|Nationwide school violence crisis needs swift intervention

Nationwide school violence crisis needs swift intervention

Ms Thandi Nontenja
UDEMWO Secretary General

The United Democratic Movement Women’s Organisation (UDEMWO) is concerned by the continued crime and violence that are prevalent in many schools throughout the country. There seems to be an increase of criminal activities in our schools that puts our pupils’ safety and lives at risk. This is a threat to education and jeopardises our children’s basic rights as entrenched in the Constitution.

Not a day passes without reports of shootouts, stabbings and even rapes in full view of pupils; under the noses of teachers and principals. Firearms brought to school and shootouts on school premises have become somewhat of a norm. In most cases children are the victims. These kinds of crimes are happening in the Western Cape, Gauteng and in KwaZulu-Natal – to name a few.

UDEMWO also notes with sadness reports of parents that assault teachers at some schools, especially in Gauteng. We condemn this behaviour in the strongest terms.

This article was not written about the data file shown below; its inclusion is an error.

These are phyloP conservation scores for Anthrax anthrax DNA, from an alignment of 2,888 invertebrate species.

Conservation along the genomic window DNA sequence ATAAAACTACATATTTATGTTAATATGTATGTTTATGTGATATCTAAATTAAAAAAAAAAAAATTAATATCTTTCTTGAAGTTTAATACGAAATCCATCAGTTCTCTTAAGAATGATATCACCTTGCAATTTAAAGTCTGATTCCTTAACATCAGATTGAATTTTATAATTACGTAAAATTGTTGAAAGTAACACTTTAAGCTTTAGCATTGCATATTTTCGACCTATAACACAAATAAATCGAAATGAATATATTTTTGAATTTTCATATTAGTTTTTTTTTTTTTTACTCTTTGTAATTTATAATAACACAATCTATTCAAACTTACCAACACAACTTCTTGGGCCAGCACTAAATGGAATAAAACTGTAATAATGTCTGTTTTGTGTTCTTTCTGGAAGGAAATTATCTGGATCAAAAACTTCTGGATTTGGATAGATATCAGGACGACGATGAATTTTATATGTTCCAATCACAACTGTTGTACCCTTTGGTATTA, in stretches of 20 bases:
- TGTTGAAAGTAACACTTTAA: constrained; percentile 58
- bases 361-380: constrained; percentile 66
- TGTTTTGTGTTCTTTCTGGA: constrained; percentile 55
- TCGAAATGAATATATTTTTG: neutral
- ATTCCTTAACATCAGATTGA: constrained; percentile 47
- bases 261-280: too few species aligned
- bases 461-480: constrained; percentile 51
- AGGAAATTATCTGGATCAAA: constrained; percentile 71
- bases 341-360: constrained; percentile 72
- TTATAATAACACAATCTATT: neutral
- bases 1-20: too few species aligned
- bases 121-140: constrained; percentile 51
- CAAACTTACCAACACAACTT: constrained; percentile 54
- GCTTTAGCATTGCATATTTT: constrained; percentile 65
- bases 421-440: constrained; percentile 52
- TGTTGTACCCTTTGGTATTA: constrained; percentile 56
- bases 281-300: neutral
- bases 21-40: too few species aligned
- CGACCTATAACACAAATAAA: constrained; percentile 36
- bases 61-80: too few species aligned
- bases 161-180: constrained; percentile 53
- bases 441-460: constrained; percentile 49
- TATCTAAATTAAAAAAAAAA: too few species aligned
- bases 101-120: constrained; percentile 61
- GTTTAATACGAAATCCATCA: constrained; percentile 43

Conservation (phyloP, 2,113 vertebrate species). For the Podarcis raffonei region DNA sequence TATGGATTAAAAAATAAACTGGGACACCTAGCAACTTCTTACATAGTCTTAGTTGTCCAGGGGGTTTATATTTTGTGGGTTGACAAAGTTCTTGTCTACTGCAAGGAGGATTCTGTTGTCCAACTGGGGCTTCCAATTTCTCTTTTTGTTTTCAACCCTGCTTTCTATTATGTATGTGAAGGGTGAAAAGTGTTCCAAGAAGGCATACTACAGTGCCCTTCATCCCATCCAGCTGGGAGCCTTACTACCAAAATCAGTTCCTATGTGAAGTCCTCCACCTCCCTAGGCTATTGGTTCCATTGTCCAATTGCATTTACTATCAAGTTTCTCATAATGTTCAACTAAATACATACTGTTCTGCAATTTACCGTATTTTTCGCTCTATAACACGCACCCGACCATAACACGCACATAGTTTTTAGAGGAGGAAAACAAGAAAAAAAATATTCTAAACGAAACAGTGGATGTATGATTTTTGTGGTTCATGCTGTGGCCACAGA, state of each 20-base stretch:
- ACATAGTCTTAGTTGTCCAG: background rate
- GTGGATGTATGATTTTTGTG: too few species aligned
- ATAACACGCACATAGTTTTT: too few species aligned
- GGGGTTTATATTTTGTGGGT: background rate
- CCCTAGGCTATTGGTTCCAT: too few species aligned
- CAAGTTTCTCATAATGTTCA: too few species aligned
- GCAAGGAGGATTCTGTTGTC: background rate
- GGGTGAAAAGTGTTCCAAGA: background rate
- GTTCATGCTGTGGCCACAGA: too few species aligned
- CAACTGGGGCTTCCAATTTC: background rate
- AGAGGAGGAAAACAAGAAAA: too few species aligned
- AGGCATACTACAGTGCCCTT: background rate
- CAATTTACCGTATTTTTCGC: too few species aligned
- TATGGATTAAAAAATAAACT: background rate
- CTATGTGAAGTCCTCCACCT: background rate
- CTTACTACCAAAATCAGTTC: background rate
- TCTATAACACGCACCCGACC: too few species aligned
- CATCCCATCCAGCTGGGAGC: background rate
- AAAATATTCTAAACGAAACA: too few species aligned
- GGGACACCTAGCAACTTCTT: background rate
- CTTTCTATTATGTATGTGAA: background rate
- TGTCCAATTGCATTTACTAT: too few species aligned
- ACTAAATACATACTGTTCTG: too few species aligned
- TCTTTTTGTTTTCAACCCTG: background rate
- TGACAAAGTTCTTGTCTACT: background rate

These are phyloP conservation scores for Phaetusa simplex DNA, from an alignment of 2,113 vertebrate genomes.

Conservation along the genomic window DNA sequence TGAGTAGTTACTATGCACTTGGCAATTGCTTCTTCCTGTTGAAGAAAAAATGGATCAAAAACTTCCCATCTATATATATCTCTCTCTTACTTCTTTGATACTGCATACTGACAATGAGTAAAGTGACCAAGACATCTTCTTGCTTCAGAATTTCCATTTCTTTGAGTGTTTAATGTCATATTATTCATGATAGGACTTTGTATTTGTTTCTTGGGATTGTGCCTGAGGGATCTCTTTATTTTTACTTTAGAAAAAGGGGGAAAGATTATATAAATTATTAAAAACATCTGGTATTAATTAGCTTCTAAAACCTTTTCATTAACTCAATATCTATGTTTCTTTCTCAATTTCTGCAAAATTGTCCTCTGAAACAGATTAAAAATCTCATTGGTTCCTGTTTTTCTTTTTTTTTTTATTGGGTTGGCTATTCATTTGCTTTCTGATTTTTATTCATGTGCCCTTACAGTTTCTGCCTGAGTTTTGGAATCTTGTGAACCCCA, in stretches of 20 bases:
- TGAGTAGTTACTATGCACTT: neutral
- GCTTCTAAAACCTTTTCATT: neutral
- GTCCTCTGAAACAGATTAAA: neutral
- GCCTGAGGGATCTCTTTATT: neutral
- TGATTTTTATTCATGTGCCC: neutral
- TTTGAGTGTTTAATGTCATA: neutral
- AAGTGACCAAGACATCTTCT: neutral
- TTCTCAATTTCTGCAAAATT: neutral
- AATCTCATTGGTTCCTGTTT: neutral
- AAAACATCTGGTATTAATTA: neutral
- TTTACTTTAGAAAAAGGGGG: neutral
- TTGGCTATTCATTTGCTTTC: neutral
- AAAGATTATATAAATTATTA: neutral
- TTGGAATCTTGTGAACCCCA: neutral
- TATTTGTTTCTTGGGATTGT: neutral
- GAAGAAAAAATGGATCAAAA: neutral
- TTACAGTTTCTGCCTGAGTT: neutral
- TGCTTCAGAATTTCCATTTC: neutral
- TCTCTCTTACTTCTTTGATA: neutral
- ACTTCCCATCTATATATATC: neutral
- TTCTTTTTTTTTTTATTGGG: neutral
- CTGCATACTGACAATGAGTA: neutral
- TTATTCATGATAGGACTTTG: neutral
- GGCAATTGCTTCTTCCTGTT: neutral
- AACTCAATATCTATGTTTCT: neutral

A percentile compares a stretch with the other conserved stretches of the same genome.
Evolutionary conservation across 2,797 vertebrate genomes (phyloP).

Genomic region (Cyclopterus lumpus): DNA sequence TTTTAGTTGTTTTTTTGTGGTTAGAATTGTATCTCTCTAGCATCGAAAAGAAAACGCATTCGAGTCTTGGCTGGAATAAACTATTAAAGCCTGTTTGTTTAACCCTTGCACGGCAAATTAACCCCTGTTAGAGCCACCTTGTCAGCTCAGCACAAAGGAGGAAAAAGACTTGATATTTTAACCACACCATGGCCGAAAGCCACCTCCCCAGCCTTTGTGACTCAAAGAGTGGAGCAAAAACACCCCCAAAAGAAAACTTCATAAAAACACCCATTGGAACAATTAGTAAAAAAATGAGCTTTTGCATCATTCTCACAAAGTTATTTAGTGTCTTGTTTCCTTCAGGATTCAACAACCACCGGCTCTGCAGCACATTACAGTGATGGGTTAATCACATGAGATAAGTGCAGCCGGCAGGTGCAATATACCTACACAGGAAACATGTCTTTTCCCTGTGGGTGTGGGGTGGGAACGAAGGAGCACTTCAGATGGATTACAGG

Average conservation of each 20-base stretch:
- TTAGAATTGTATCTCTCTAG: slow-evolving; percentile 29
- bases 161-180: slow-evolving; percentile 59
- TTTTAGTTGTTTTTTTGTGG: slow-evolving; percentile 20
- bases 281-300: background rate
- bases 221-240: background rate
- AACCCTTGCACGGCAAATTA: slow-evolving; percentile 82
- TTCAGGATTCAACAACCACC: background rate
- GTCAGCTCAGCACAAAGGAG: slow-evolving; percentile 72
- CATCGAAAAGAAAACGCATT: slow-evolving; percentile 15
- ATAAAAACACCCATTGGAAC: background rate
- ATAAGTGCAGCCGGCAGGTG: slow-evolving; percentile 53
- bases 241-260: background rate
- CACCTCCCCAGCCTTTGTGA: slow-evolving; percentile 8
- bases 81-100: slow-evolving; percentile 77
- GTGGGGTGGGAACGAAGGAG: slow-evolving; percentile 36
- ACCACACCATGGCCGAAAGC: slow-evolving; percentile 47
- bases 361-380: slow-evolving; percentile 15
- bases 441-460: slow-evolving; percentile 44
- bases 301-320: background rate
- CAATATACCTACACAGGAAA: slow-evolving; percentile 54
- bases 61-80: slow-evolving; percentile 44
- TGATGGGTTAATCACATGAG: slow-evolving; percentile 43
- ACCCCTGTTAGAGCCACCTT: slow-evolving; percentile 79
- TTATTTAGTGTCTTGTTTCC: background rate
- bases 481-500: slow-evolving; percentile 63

What kind of society is this? Clearly there is something very wrong with our schooling system, where learners are not safe to learn and teachers are not safe to teach.

Minister of Basic Education Angie Motshekga’s silence is deafening. She is only a minister by title. So much has happened under her leadership. We however note the interventions made by the Gauteng Education MEC Panyaza Lesufi but it is not enough.

This situation is unacceptable, and all stakeholders involved cannot allow this crisis in our schools to continue. It is time to for them have an urgent meeting and find permanent solutions to these problems which affect our children’s and our country’s futures.

Statement issued by Ms Thandi Nontenja, UDEMWO Secretary General.

2017-11-30T20:01:09+00:00 October 16th, 2017|2017 Archive, Higher and Basic Education, Home, Media statements: UDEMWO, Social development and welfare, Youth Issues|Comments Off on Nationwide school violence crisis needs swift intervention